The plasma PTH concentration tended to be lower in klothohmD+ mice than in klotho+/+D+ mice, a difference, however, not reaching statistical significance (Fig. 5B).
The extracellular volume depletion is expected to stimulate ADH release. The plasma ADH concentration was significantly higher in klothohmD+ mice than in klotho+/+D+ mice (Fig. 5C). Sustained, but not transient, dietary vitamin D restriction decreased the plasma ADH concentration to levels similar to control animals. The plasma ADH concentration tended to be lower in klothohmD− mice than in klothohmD+ mice, but again tended to be higher in klothohmD−/+ mice than in klotho+/+D+ mice (Fig. 5C).
The plasma aldosterone concentration was significantly higher in klothohmD+ mice than in klotho+/+D+ mice (Fig. 5D). Again, sustained, but not transient, dietary vitamin D restriction reversed the hyperaldosteronism. Accordingly, the plasma aldosterone concentration was significantly lower in klothohmD− mice than in klothohmD+ mice, but was again significantly higher in klothohmD−/+ mice than in klotho+/+D+ mice (Fig. 5D).
The plasma ACTH concentration was significantly higher in klothohmD+ mice (149 ± 17 nM, n = 4) than in klotho+/+D+ mice (75 ± 12 nM, n = 5) but was not significantly affected by transient or sustained vitamin D depletion; i.e., it was similarly high in klothohmD−/+ mice (157 ± 27 nM, n = 4).
The extracellular volume depletion and subsequent stimulation of aldosterone release could have resulted from hypercalcemia. To explore this possibility, additional experiments were performed with a Ca2+-deficient diet. As illustrated in Fig. 6A, the plasma aldosterone concentration in klothohmD+ mice significantly declined following treatment of the mice with a Ca2+-deficient diet. Nevertheless, the plasma aldosterone concentration remained significantly higher in klothohmD+ mice than in klotho+/+D+ mice even under a Ca2+-deficient diet (Fig. 6A). Plasma aldosterone levels in klotho+/+D+ mice were unaffected by a Ca2+-deficient diet.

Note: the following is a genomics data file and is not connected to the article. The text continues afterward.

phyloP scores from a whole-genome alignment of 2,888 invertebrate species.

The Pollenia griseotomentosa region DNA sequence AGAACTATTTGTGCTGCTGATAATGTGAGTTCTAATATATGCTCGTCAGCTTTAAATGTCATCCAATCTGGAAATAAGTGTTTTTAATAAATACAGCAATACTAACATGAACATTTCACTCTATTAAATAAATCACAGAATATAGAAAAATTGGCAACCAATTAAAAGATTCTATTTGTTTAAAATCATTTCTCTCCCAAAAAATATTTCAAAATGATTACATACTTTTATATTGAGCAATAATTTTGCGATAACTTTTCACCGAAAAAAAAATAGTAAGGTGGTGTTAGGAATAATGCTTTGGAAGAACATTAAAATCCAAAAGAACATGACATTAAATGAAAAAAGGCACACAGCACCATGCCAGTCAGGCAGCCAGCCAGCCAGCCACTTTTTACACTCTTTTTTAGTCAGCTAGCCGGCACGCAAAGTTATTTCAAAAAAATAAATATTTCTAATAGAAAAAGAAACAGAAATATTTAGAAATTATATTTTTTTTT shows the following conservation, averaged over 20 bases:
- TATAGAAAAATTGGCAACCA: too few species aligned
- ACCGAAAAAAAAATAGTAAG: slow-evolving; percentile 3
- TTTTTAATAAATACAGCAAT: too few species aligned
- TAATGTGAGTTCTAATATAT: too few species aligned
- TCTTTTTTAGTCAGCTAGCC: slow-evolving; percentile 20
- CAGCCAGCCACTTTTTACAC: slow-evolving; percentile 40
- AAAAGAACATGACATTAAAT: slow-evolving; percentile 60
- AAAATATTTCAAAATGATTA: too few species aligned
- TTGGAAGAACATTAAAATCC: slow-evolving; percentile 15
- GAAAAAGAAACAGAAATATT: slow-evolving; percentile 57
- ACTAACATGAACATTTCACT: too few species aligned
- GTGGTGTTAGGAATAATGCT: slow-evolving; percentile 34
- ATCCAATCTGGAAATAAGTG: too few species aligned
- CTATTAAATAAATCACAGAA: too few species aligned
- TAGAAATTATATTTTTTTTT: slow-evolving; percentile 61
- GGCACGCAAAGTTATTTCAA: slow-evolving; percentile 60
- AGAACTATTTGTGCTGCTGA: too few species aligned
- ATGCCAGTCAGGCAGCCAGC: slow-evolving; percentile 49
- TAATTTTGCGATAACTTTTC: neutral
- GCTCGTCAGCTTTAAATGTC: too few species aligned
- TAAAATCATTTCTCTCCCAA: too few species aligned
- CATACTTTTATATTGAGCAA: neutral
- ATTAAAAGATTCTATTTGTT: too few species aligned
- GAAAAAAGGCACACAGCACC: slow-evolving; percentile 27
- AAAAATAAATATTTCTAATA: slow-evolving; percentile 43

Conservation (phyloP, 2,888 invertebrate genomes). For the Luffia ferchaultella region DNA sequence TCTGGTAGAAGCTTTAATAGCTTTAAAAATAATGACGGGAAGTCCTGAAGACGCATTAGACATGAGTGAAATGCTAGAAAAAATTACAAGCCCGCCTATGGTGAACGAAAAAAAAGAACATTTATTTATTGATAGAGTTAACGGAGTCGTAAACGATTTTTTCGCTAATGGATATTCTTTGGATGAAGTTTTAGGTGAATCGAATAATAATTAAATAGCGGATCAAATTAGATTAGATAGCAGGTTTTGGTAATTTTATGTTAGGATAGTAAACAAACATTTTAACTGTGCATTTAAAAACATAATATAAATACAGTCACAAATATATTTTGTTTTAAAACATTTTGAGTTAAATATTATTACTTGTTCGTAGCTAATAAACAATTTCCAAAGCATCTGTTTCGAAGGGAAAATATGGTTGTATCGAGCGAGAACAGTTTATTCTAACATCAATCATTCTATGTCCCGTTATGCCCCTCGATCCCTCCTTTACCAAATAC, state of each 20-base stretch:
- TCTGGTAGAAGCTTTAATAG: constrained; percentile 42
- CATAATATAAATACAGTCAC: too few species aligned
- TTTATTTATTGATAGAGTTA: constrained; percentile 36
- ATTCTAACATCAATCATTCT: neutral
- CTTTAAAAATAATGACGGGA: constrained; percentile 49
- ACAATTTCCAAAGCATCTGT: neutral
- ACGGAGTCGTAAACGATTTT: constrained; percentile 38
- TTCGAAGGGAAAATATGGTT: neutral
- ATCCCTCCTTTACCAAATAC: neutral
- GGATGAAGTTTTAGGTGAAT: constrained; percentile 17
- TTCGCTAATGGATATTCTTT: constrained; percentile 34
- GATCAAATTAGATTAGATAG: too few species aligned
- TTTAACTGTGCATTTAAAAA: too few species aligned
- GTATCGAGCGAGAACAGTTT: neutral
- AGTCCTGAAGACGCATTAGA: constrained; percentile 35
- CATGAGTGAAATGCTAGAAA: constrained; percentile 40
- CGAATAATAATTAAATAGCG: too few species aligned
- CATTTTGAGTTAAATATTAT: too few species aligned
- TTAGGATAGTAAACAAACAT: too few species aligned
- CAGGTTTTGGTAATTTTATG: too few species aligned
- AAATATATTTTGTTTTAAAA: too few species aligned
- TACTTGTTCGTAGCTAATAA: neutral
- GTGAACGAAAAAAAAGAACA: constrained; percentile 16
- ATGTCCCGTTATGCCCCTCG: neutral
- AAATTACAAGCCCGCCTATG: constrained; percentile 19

Further experiments were performed to study whether urine salt wasting contributes to the hyperaldosteronism of klothohm mice. To this end, the urinary Na+ and creatinine concentrations of klotho+/+D+ and klothohmD+ mice were determined under a normal diet and a low-salt diet for 3 days each. As shown in Fig. 6B, salt depletion dramatically reduced the urinary Na+/creatinine ratio in klotho+/+D+ mice but not in klothohmD+ mice.
The volume depletion was expected to decrease blood pressure. Due to the small size of klothohmD+ mice, it was technically impossible to determine their blood pressure. Blood pressure was, however, significantly lower in klothohmD−/+ mice than in klotho+/+D+ mice (Fig. 7). Blood pressure in klothohmD− mice was between levels in klothohmD−/+ mice and klotho+/+D+ mice (Fig. 7).
The volume depletion and lowered blood pressure in view of the hyperaldosteronism may have resulted from decreased aldosterone sensitivity of mineralocorticoid target tissues. To explore this possibility, Ussing chamber experiments were performed in the terminal colon of klothohmD+ mice and klotho+/+D+ mice (Fig. 8). As a result, the amiloride-sensitive current was significantly larger in klothohmD+ mice than in klotho+/+D+ mice (Fig. 8). The observations revealed enhanced ENaC activity in Klotho-deficient mice (Fig. 8).